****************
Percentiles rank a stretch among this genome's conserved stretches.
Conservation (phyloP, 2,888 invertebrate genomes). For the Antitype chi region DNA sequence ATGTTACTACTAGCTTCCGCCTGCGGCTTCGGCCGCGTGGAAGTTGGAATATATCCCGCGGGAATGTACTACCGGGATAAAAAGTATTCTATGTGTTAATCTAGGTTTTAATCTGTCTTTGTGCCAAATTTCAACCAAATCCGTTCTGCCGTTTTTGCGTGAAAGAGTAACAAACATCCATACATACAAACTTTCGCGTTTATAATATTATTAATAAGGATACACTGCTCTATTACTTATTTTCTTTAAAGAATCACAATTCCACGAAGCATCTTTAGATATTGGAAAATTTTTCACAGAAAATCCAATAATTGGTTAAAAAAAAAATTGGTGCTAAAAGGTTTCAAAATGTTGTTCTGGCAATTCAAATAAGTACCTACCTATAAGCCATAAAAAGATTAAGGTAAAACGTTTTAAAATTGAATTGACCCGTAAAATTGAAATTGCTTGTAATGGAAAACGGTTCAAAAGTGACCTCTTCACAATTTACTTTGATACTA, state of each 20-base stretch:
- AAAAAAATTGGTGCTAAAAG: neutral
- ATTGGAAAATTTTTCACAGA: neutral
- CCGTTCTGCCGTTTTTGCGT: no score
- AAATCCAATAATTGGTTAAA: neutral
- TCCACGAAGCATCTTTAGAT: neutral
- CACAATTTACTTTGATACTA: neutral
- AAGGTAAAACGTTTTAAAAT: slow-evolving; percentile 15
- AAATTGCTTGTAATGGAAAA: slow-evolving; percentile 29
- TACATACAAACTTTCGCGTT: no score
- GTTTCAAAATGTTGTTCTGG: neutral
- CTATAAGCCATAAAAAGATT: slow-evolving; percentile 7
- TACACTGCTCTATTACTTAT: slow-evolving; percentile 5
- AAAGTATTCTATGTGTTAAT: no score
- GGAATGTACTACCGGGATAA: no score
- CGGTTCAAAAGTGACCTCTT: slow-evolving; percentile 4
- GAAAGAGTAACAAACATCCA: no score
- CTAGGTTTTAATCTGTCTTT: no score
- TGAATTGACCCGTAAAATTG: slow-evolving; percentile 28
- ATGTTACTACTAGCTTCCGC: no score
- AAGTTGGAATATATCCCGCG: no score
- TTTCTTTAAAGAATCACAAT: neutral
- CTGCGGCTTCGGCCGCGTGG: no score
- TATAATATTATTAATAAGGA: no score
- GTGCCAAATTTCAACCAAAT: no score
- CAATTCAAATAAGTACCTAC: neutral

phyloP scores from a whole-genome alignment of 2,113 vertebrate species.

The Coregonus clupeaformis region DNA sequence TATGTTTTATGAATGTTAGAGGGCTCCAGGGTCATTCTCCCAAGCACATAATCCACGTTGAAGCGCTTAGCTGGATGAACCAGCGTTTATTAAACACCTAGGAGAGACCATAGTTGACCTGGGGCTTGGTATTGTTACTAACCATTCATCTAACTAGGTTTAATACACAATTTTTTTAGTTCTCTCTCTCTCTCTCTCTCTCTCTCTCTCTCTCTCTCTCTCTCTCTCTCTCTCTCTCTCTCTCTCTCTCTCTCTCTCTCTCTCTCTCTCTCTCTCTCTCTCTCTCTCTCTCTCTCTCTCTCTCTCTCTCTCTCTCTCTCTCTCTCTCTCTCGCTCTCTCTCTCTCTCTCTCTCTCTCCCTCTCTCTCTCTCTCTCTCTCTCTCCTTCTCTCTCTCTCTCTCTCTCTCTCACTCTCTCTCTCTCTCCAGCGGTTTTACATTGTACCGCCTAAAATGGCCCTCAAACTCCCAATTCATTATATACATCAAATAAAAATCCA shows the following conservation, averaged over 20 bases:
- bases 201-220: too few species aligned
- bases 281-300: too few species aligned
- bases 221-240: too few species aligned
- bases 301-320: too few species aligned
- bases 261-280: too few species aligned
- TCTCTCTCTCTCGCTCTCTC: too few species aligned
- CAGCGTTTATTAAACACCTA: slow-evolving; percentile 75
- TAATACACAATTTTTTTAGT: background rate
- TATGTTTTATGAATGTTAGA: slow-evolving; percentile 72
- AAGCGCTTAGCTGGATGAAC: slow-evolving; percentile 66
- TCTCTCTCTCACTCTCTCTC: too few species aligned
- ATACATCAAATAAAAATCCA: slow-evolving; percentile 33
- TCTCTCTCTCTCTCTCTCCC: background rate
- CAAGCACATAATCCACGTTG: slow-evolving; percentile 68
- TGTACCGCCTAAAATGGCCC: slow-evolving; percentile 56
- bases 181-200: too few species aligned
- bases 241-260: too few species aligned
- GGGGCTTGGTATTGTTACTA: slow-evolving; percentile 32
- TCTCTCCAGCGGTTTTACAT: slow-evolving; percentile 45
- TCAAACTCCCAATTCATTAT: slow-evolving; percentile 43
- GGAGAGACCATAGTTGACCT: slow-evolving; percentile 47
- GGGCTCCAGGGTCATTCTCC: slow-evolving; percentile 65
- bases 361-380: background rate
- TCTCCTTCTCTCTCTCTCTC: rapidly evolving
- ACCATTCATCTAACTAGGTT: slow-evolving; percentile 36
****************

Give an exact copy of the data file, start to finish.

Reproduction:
Percentiles rank a stretch among this genome's conserved stretches.
Conservation (phyloP, 2,888 invertebrate genomes). For the Antitype chi region DNA sequence ATGTTACTACTAGCTTCCGCCTGCGGCTTCGGCCGCGTGGAAGTTGGAATATATCCCGCGGGAATGTACTACCGGGATAAAAAGTATTCTATGTGTTAATCTAGGTTTTAATCTGTCTTTGTGCCAAATTTCAACCAAATCCGTTCTGCCGTTTTTGCGTGAAAGAGTAACAAACATCCATACATACAAACTTTCGCGTTTATAATATTATTAATAAGGATACACTGCTCTATTACTTATTTTCTTTAAAGAATCACAATTCCACGAAGCATCTTTAGATATTGGAAAATTTTTCACAGAAAATCCAATAATTGGTTAAAAAAAAAATTGGTGCTAAAAGGTTTCAAAATGTTGTTCTGGCAATTCAAATAAGTACCTACCTATAAGCCATAAAAAGATTAAGGTAAAACGTTTTAAAATTGAATTGACCCGTAAAATTGAAATTGCTTGTAATGGAAAACGGTTCAAAAGTGACCTCTTCACAATTTACTTTGATACTA, state of each 20-base stretch:
- AAAAAAATTGGTGCTAAAAG: neutral
- ATTGGAAAATTTTTCACAGA: neutral
- CCGTTCTGCCGTTTTTGCGT: no score
- AAATCCAATAATTGGTTAAA: neutral
- TCCACGAAGCATCTTTAGAT: neutral
- CACAATTTACTTTGATACTA: neutral
- AAGGTAAAACGTTTTAAAAT: slow-evolving; percentile 15
- AAATTGCTTGTAATGGAAAA: slow-evolving; percentile 29
- TACATACAAACTTTCGCGTT: no score
- GTTTCAAAATGTTGTTCTGG: neutral
- CTATAAGCCATAAAAAGATT: slow-evolving; percentile 7
- TACACTGCTCTATTACTTAT: slow-evolving; percentile 5
- AAAGTATTCTATGTGTTAAT: no score
- GGAATGTACTACCGGGATAA: no score
- CGGTTCAAAAGTGACCTCTT: slow-evolving; percentile 4
- GAAAGAGTAACAAACATCCA: no score
- CTAGGTTTTAATCTGTCTTT: no score
- TGAATTGACCCGTAAAATTG: slow-evolving; percentile 28
- ATGTTACTACTAGCTTCCGC: no score
- AAGTTGGAATATATCCCGCG: no score
- TTTCTTTAAAGAATCACAAT: neutral
- CTGCGGCTTCGGCCGCGTGG: no score
- TATAATATTATTAATAAGGA: no score
- GTGCCAAATTTCAACCAAAT: no score
- CAATTCAAATAAGTACCTAC: neutral

phyloP scores from a whole-genome alignment of 2,113 vertebrate species.

The Coregonus clupeaformis region DNA sequence TATGTTTTATGAATGTTAGAGGGCTCCAGGGTCATTCTCCCAAGCACATAATCCACGTTGAAGCGCTTAGCTGGATGAACCAGCGTTTATTAAACACCTAGGAGAGACCATAGTTGACCTGGGGCTTGGTATTGTTACTAACCATTCATCTAACTAGGTTTAATACACAATTTTTTTAGTTCTCTCTCTCTCTCTCTCTCTCTCTCTCTCTCTCTCTCTCTCTCTCTCTCTCTCTCTCTCTCTCTCTCTCTCTCTCTCTCTCTCTCTCTCTCTCTCTCTCTCTCTCTCTCTCTCTCTCTCTCTCTCTCTCTCTCTCTCTCTCTCTCTCTCTCGCTCTCTCTCTCTCTCTCTCTCTCTCCCTCTCTCTCTCTCTCTCTCTCTCTCCTTCTCTCTCTCTCTCTCTCTCTCTCACTCTCTCTCTCTCTCCAGCGGTTTTACATTGTACCGCCTAAAATGGCCCTCAAACTCCCAATTCATTATATACATCAAATAAAAATCCA shows the following conservation, averaged over 20 bases:
- bases 201-220: too few species aligned
- bases 281-300: too few species aligned
- bases 221-240: too few species aligned
- bases 301-320: too few species aligned
- bases 261-280: too few species aligned
- TCTCTCTCTCTCGCTCTCTC: too few species aligned
- CAGCGTTTATTAAACACCTA: slow-evolving; percentile 75
- TAATACACAATTTTTTTAGT: background rate
- TATGTTTTATGAATGTTAGA: slow-evolving; percentile 72
- AAGCGCTTAGCTGGATGAAC: slow-evolving; percentile 66
- TCTCTCTCTCACTCTCTCTC: too few species aligned
- ATACATCAAATAAAAATCCA: slow-evolving; percentile 33
- TCTCTCTCTCTCTCTCTCCC: background rate
- CAAGCACATAATCCACGTTG: slow-evolving; percentile 68
- TGTACCGCCTAAAATGGCCC: slow-evolving; percentile 56
- bases 181-200: too few species aligned
- bases 241-260: too few species aligned
- GGGGCTTGGTATTGTTACTA: slow-evolving; percentile 32
- TCTCTCCAGCGGTTTTACAT: slow-evolving; percentile 45
- TCAAACTCCCAATTCATTAT: slow-evolving; percentile 43
- GGAGAGACCATAGTTGACCT: slow-evolving; percentile 47
- GGGCTCCAGGGTCATTCTCC: slow-evolving; percentile 65
- bases 361-380: background rate
- TCTCCTTCTCTCTCTCTCTC: rapidly evolving
- ACCATTCATCTAACTAGGTT: slow-evolving; percentile 36